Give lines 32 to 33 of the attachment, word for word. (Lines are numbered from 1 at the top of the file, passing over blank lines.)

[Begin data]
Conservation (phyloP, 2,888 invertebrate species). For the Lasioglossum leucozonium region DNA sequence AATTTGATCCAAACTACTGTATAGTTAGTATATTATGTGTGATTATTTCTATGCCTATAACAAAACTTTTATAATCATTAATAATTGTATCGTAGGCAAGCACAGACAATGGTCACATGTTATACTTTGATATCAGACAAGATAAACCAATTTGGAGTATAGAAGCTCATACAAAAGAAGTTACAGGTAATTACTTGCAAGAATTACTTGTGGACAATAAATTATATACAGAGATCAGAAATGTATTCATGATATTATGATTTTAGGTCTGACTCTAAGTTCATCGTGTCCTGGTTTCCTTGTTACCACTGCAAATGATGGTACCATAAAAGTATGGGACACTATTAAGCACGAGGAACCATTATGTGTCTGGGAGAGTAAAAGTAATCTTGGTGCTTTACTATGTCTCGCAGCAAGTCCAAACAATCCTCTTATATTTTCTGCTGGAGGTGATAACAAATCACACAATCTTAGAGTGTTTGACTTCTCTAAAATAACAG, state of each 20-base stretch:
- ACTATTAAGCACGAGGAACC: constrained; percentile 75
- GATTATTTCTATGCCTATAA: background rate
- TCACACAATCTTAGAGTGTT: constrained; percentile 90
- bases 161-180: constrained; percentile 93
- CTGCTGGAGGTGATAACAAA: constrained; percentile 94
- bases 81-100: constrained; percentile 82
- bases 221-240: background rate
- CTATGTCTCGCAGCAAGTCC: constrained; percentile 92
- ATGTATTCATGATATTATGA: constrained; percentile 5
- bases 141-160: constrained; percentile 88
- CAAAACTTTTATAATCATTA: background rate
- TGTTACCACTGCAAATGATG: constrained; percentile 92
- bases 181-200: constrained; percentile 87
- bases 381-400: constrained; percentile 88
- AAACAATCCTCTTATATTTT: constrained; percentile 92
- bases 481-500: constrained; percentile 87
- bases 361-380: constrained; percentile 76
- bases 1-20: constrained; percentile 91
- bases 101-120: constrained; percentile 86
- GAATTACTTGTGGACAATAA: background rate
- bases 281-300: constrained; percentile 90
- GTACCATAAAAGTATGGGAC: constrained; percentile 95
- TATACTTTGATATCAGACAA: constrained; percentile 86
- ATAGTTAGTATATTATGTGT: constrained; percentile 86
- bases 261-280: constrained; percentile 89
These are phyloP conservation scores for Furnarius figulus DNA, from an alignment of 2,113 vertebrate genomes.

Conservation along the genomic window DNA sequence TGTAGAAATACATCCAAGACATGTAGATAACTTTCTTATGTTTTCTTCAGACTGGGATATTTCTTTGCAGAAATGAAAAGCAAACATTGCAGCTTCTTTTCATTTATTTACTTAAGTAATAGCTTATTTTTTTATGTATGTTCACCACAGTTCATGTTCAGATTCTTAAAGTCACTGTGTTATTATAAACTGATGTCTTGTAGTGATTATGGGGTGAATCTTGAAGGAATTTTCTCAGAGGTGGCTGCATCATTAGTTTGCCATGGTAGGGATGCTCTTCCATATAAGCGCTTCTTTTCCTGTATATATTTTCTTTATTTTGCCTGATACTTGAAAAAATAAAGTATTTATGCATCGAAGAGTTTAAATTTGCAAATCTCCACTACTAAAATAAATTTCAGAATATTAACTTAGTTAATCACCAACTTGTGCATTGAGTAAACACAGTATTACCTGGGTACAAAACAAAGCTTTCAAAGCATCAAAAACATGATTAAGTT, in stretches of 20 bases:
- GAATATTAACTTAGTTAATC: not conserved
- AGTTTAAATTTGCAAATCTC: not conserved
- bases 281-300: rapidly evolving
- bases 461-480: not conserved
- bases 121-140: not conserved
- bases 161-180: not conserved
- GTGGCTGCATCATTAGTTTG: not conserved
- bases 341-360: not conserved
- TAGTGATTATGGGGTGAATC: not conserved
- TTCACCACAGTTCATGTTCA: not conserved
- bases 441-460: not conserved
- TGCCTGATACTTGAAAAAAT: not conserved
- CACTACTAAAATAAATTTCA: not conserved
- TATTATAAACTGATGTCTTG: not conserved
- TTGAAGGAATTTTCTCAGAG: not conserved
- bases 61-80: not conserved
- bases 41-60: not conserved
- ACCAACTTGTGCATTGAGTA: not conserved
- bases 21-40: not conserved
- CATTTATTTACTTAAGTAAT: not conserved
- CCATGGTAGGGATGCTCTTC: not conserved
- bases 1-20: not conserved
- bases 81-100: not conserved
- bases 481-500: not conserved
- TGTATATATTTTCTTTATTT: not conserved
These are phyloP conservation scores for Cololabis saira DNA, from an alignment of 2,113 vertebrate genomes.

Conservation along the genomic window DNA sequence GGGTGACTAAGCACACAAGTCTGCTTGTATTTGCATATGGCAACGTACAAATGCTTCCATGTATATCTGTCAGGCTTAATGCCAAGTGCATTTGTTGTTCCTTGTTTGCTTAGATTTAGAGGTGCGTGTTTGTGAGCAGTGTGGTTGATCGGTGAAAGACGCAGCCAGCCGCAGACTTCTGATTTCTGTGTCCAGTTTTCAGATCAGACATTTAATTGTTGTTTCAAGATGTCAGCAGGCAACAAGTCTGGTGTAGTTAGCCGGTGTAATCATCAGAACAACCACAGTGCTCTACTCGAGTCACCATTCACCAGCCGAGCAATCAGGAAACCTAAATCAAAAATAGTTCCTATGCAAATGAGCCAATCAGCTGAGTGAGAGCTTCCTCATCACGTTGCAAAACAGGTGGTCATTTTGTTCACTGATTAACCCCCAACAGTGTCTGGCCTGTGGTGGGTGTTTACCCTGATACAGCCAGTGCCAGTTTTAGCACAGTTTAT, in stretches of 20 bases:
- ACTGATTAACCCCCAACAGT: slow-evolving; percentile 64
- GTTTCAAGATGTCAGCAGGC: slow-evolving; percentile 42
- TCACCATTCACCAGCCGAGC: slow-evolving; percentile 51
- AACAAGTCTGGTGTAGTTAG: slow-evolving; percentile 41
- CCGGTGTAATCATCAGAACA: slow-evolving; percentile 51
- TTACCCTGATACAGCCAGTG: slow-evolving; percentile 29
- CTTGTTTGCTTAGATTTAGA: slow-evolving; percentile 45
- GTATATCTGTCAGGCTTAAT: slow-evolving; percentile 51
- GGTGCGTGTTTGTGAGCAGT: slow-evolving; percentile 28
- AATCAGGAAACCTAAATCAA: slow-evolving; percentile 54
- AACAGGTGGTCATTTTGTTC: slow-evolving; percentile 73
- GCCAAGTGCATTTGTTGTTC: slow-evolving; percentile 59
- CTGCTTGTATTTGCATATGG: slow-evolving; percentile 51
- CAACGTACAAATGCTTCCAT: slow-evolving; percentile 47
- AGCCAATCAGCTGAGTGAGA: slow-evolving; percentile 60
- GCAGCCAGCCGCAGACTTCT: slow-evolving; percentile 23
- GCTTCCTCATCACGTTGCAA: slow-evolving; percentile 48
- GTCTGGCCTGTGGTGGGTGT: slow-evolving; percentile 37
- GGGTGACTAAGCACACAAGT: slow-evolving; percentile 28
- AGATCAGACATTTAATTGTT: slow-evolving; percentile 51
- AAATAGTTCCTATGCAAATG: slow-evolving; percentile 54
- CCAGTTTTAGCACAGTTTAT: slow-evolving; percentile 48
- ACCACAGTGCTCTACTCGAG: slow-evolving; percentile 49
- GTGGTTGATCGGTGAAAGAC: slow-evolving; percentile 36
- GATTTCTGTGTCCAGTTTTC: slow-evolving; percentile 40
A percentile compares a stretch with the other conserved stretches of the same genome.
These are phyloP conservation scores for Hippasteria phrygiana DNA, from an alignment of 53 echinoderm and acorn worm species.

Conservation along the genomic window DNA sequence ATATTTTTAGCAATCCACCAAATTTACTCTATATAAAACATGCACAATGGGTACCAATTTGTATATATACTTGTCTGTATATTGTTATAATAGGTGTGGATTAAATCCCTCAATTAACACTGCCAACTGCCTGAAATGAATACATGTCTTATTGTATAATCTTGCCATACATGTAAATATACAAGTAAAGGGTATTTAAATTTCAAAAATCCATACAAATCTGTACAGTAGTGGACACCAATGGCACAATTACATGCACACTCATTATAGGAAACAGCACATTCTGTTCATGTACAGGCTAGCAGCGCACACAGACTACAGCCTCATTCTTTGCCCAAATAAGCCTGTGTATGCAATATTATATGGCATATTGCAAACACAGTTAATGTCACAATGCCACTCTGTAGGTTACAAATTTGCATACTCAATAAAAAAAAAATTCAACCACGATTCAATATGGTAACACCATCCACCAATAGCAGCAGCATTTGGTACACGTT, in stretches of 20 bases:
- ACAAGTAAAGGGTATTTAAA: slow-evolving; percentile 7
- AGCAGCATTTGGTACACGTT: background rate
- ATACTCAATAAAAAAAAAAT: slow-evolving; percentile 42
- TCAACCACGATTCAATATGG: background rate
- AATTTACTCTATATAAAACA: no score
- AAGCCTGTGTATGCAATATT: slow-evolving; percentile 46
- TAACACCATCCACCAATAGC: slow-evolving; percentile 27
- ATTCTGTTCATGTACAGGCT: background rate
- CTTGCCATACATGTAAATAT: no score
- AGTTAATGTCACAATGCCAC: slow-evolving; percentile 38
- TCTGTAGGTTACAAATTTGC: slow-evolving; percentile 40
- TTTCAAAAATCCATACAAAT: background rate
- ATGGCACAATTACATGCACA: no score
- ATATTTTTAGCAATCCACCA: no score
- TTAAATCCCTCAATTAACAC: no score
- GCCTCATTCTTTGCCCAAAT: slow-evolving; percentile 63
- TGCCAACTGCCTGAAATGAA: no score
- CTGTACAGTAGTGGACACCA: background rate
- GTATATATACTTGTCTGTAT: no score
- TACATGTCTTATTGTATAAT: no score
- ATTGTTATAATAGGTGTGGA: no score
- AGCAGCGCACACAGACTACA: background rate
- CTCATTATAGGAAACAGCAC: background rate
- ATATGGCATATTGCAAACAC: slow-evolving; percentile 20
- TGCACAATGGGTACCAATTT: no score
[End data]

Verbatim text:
- bases 461-480: not conserved
- bases 121-140: not conserved